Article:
Newsletter Re-boot! (with Dystopian thoughts)
I’m relaunching my monthly-ish newsletter, Story Beasty. I will be writing more about what I’m reading, but I’m including things that I am teaching to my college students. In the first three months of 2023, you’ll get my thoughts on the dystopian stories like 1984 and The Handmaid’s Tale.
This is a reprint of the first Story Beasty of the year, in January. If you want these juicy takes two months early, signt up for Story Beasty. You can sign up on my About>Biography page here.
Thoughts on stuff I’m reading.
This is the part of the newsletter where I’ll talk about what I’m reading, whatever that is. The difference from a book review section is that I will include stuff that I’m teaching as well, since most of what I do for a living is teaching literature.
This term I’m teaching a class called “Why We Like Dystopian Stories,” so we’ll be dystopian heavy until March. Our first week we spent asking what a dystopia is and what a dystopian story is. Here’s the definition the class came up with.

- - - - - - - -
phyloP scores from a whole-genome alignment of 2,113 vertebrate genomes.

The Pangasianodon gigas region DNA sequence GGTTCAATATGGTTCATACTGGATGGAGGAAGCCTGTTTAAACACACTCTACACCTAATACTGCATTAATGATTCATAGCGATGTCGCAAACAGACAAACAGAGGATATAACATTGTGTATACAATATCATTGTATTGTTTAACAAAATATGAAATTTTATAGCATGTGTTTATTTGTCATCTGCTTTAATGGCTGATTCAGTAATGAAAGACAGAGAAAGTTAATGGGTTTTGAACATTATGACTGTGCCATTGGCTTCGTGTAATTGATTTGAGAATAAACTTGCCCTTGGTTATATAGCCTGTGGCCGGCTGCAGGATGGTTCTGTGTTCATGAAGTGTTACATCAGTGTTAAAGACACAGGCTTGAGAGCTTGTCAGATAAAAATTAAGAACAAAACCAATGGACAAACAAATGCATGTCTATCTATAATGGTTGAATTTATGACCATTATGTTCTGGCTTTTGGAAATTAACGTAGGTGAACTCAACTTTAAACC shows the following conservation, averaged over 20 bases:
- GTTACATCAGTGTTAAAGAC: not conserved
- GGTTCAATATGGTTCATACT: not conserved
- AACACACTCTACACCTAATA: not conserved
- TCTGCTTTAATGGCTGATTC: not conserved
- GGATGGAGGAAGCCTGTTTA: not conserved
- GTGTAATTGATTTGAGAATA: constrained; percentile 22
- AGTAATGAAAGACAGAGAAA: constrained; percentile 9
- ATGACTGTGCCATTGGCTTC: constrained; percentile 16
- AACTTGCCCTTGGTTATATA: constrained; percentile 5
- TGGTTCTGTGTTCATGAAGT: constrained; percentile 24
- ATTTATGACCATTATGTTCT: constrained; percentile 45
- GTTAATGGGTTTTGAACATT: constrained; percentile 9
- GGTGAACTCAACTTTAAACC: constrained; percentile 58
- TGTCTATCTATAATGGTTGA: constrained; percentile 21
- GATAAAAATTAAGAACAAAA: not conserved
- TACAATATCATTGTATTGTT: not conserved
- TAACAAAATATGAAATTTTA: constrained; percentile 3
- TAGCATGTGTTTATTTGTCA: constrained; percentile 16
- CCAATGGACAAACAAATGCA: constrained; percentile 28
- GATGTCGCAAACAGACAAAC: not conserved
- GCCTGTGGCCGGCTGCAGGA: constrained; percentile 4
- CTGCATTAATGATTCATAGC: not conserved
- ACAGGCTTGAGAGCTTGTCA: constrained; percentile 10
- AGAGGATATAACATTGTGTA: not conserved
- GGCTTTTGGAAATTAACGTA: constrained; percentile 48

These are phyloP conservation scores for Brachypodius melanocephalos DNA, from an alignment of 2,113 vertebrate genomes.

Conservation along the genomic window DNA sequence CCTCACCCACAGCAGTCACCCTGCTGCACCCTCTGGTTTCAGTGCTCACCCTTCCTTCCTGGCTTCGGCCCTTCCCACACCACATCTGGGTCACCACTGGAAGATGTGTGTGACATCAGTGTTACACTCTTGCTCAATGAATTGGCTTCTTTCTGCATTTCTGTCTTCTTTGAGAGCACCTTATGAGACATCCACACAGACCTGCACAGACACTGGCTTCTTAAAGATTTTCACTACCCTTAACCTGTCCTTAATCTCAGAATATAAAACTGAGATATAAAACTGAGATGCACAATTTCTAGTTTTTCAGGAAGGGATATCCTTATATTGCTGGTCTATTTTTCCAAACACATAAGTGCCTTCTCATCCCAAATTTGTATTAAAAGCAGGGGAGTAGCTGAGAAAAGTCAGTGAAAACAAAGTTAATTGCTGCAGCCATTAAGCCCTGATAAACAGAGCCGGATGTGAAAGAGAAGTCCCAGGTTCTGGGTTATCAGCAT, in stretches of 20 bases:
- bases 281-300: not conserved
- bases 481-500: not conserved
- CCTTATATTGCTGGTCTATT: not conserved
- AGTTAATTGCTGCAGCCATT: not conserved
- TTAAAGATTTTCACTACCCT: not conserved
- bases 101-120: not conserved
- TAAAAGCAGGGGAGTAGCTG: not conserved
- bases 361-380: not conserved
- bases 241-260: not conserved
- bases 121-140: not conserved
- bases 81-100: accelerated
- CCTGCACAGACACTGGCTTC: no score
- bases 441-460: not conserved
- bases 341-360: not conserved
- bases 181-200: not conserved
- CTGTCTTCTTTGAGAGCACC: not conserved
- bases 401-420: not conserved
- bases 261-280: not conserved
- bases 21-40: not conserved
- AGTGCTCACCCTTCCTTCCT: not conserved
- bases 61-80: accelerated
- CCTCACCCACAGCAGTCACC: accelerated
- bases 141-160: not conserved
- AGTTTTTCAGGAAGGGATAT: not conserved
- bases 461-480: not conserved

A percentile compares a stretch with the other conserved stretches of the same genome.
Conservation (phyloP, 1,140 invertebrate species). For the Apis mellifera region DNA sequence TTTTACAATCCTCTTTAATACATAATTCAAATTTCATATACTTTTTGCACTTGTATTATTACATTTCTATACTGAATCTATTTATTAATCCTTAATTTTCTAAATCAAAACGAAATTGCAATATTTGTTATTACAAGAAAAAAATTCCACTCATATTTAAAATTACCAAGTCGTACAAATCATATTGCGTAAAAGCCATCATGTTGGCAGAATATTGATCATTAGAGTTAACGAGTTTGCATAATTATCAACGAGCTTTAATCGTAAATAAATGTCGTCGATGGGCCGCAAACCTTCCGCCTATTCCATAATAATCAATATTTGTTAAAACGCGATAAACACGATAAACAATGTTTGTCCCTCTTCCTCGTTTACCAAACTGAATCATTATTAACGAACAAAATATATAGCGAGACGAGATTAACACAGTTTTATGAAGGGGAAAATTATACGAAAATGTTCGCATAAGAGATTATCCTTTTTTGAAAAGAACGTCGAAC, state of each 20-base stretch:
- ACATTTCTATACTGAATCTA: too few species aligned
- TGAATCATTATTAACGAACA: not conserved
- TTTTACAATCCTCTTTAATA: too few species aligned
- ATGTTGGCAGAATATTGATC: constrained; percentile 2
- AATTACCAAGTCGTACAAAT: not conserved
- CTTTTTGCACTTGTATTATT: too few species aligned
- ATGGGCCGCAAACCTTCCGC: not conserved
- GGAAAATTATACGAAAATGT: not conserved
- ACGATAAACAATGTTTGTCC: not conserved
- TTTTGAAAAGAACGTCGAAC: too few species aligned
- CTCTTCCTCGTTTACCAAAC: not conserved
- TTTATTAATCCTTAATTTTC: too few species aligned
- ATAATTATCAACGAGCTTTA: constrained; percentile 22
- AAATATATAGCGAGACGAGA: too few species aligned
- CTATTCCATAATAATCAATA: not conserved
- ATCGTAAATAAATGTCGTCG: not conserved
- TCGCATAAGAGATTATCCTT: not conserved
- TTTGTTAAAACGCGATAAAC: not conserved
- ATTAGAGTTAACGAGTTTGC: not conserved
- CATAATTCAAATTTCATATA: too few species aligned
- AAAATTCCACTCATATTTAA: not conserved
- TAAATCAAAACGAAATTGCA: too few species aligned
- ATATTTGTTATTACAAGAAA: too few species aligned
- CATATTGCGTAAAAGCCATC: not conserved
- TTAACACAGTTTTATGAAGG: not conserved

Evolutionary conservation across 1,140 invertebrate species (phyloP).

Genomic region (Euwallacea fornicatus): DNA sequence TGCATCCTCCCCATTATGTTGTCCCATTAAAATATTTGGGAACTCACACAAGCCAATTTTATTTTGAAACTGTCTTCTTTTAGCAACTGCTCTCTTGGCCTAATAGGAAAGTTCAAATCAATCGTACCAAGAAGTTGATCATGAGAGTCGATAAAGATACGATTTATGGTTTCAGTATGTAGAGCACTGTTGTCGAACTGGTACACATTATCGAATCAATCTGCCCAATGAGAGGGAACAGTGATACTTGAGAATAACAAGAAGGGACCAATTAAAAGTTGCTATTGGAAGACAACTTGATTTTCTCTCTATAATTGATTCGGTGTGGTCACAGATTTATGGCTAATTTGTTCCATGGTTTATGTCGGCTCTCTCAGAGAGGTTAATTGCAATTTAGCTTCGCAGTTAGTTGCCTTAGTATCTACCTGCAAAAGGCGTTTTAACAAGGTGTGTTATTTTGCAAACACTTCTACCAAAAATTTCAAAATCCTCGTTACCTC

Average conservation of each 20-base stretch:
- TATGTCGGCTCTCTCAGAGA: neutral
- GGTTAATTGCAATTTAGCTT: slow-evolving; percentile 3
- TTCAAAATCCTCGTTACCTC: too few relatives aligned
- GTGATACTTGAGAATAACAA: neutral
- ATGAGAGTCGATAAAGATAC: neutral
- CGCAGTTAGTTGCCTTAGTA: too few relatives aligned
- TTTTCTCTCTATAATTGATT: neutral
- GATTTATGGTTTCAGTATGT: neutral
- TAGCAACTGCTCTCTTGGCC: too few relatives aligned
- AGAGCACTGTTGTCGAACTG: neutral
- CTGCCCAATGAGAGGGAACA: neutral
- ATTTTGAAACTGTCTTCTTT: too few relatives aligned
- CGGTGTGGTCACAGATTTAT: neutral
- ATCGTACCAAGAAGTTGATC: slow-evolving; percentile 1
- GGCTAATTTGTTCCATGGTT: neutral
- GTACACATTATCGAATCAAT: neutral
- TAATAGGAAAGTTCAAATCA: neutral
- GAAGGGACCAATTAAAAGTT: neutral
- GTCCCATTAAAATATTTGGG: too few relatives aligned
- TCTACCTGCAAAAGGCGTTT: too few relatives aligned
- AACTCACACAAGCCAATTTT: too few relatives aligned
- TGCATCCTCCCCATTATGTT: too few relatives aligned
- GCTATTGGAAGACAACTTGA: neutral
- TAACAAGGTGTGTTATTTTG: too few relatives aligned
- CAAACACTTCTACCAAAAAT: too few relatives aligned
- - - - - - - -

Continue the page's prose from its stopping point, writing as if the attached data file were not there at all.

Dystopian story is a story in which:
- Imagined society which causes suffering to some people
- Based on real world problems (feels familiar/relatable)
- Humanity is on the brink of destruction
But there is hope in the actions of the protagonist or a “resistance.”
I think the reason we like dystopias is because while the world has fallen apart, usually from things humanity has done to itself, someone in the oppressed class is either enduring or resisting.
Our first story (not counting Yertle the Turtle, that classic on authoritarianism and burping) was “Harrison Bergeron” by Kurt Vonnegut. It’s a farce about what would happen if the government made everyone “equal” by handicapping people. In the story, strong people carry more weight, like racehorses, beautiful people wear masks, and smart people have to wear an earbud that plays the sounds of bells or train wrecks every twenty seconds.
The eponymous protagonist is a 14-year-old genius/Adonis that tries to overthrow the government, to no avail. This led the class to discuss the absurdity of the argument that giving rights to other people takes rights away from others (and how a 14-year-old would be a terrible emperor).
Also, the story is really funny in a Vonnegut-ian way. At least three students and I thought so. But I think Kafka is funny. Go figure.
Next time, I’ll share my thoughts on The Handmaid’s Tale. As you might imagine, I have opinions.